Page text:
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Engineered Culture: The Unintentional Side Effect of Agile Transformation (and How to Prevent It)

Organizations that transform into Agile ones need their cultures to reflect their new values. Agile cultures promote flexibility and autonomy. They’re purpose-driven, idealistic, tolerant, open, inventive, explorative, warm, engaged and sincere. But how does an organization transition towards such a culture? Is it possible to create or engineer one? And, if so, what potential side effects should you consider?

This article is published in AGILE NXT. Agile NXT is a new magazine full of inspiration for professionals on the emerging Agile journey. It challenges you to think differently and improve yourself, your team, and company a little more each day. Written by Ellen Barree and Mirjam Diependaal.

Personal and Organizational Behavior Agile NXT

Culture Runs Deep
More and more we see organizations actively influencing their cultures to create the desired effect. However, this is not an easy task. On average, a culture change takes five years to implement. That's an eternity if you want to make progress in a rapidly changing environment. So, to keep up with this pace, programs related to culture are usually kept relatively short. They also initially focus on the two upper layers of culture, as explained by former MIT professor Edgar Schein in his book, ”Organizational Culture and Leadership.” These two upper layers consist of:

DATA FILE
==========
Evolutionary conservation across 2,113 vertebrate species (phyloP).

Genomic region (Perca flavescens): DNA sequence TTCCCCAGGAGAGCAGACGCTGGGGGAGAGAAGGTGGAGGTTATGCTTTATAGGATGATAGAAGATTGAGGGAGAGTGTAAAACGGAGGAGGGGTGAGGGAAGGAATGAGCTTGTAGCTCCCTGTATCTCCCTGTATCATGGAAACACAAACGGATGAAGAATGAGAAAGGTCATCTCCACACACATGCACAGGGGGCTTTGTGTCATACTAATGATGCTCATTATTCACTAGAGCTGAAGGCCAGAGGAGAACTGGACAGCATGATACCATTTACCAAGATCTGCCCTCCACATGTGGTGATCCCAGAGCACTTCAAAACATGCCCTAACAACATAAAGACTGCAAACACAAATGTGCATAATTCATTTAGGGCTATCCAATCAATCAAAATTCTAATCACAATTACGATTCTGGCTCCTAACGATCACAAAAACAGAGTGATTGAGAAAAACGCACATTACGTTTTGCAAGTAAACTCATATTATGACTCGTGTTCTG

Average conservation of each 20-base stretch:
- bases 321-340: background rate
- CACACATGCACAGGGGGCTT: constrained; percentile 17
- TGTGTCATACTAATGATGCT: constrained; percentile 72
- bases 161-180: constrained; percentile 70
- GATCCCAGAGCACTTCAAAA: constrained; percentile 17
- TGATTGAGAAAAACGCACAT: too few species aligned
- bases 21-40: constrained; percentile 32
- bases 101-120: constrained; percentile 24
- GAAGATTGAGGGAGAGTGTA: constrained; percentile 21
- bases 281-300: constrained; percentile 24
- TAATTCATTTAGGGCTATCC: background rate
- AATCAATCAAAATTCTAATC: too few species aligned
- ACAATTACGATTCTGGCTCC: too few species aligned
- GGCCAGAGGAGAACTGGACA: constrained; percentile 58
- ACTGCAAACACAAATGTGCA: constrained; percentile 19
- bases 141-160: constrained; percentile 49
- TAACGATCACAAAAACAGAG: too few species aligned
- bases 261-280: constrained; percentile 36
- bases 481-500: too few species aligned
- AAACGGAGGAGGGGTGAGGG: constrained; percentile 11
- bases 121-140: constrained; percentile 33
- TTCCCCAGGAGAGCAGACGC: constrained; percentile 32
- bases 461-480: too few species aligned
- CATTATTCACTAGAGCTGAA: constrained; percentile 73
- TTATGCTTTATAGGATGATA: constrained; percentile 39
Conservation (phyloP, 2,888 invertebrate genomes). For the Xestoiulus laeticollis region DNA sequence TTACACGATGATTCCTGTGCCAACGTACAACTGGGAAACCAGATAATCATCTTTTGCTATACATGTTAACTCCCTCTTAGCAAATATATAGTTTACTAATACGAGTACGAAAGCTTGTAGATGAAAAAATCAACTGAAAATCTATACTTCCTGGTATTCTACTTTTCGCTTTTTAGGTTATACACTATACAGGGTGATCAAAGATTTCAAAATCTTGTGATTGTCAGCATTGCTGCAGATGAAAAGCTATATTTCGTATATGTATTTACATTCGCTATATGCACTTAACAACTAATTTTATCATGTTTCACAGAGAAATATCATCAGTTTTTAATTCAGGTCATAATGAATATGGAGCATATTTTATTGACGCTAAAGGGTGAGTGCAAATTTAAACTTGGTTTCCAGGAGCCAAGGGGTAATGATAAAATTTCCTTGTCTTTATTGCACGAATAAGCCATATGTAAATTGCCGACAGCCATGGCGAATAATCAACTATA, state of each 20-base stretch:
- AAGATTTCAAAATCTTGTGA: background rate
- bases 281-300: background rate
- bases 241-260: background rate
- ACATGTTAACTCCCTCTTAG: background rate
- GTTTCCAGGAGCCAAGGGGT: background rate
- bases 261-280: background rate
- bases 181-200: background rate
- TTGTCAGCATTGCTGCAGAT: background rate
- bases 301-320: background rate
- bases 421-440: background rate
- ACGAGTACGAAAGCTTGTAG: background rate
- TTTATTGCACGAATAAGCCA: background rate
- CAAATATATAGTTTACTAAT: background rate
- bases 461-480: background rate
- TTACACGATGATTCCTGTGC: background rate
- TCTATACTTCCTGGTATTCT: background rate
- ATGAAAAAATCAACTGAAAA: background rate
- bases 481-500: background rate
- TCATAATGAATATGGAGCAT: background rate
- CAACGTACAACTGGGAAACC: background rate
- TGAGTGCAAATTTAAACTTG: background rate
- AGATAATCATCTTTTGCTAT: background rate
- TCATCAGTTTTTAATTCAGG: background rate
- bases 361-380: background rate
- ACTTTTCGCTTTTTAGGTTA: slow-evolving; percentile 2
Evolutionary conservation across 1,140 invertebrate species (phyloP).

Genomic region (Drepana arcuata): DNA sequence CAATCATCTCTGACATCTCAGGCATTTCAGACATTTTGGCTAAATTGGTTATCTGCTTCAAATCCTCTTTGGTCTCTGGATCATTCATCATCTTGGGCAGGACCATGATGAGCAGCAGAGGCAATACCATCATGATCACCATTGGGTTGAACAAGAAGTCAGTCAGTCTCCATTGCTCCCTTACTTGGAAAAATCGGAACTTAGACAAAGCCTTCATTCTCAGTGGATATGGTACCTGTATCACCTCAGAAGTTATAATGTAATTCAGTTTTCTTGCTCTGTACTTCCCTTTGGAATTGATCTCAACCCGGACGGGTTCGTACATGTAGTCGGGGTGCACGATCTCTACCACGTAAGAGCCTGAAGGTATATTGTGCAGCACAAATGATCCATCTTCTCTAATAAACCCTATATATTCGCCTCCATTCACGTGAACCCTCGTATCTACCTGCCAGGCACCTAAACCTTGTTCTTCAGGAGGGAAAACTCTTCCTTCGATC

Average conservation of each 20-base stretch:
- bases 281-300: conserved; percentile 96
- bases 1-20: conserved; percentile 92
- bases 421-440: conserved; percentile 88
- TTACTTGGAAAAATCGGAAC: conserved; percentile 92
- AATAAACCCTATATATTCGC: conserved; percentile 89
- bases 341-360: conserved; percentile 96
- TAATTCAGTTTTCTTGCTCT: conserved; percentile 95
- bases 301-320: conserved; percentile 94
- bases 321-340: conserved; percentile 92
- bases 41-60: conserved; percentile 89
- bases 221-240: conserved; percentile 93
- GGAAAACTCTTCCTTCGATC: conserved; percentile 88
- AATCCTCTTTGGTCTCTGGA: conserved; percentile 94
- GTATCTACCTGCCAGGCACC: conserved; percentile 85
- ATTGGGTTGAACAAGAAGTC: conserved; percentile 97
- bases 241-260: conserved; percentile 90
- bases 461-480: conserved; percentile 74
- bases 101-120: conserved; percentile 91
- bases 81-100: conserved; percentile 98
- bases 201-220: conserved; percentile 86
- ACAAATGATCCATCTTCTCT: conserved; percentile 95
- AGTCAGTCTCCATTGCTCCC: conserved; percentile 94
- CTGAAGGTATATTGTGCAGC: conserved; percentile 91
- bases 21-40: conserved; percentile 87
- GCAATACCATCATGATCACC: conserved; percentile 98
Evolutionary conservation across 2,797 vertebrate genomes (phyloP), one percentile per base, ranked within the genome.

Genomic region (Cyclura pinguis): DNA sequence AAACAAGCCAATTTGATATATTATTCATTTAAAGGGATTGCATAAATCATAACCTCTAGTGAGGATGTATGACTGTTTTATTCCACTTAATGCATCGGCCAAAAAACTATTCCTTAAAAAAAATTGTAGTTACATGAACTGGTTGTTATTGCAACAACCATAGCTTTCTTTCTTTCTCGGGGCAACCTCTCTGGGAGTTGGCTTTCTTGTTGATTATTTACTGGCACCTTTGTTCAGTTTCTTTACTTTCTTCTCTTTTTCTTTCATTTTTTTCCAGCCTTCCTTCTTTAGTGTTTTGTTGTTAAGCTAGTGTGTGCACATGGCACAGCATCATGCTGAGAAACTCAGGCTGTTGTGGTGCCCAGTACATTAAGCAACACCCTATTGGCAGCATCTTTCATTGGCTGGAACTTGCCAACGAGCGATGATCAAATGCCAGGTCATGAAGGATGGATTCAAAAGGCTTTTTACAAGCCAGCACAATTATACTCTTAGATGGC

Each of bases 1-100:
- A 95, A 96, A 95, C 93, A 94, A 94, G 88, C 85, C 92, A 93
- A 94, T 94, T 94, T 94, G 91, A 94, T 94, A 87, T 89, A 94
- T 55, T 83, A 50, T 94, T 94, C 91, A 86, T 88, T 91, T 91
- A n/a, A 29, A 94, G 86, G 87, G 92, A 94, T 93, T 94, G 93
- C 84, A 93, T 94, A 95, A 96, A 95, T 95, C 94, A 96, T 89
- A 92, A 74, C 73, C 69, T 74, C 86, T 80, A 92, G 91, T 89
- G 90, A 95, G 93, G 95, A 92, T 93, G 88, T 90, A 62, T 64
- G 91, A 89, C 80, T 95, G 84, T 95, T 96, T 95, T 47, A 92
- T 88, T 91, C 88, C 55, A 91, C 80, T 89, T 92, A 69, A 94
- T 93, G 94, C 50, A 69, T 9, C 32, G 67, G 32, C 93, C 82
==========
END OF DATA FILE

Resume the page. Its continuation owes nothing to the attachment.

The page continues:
1.  Artifacts–any tangible, overt or verbally identifiable element of the organization, like furniture, architecture, jokes, and Scrum boards.

2.  Espoused values and behaviors–the organization’s ideals, goals, and aspirations.

In practice, the organization’s functions become roles, visible values are discussed regularly among newly formed teams, instead of managers they have leaders, and offices get decorated with signage to make any progress visible to everyone. All these interventions contribute to the intended cultural change, but are they sufficient?

Schein also names a third layer of culture, basic underlying assumptions. This deeper layer isn’t visible, but it’s subconsciously present. It contains elements, like ideology, mindset, worldview, emotions, beliefs, thoughts, and perceptions. This layer also determines culture but it’s much more difficult to influence. 

Unintended Consequences of an Engineered Culture
In “Engineering Culture: Control and Commitment in a High-Tech Corporation,” Gideon Kunda describes how one company’s attempt to promote non-authority, creativity, and personal growth in its culture backfired. When it replaced bureaucratic supervision with peer-monitoring, employees took a more cynical stance and eventually disengaged. An undermining culture
developed, as opposed to the intended one. Kunda uses this to illustrate the danger of unintended side effects if the deeper layer of “basic underlying assumptions” has not been positively influenced.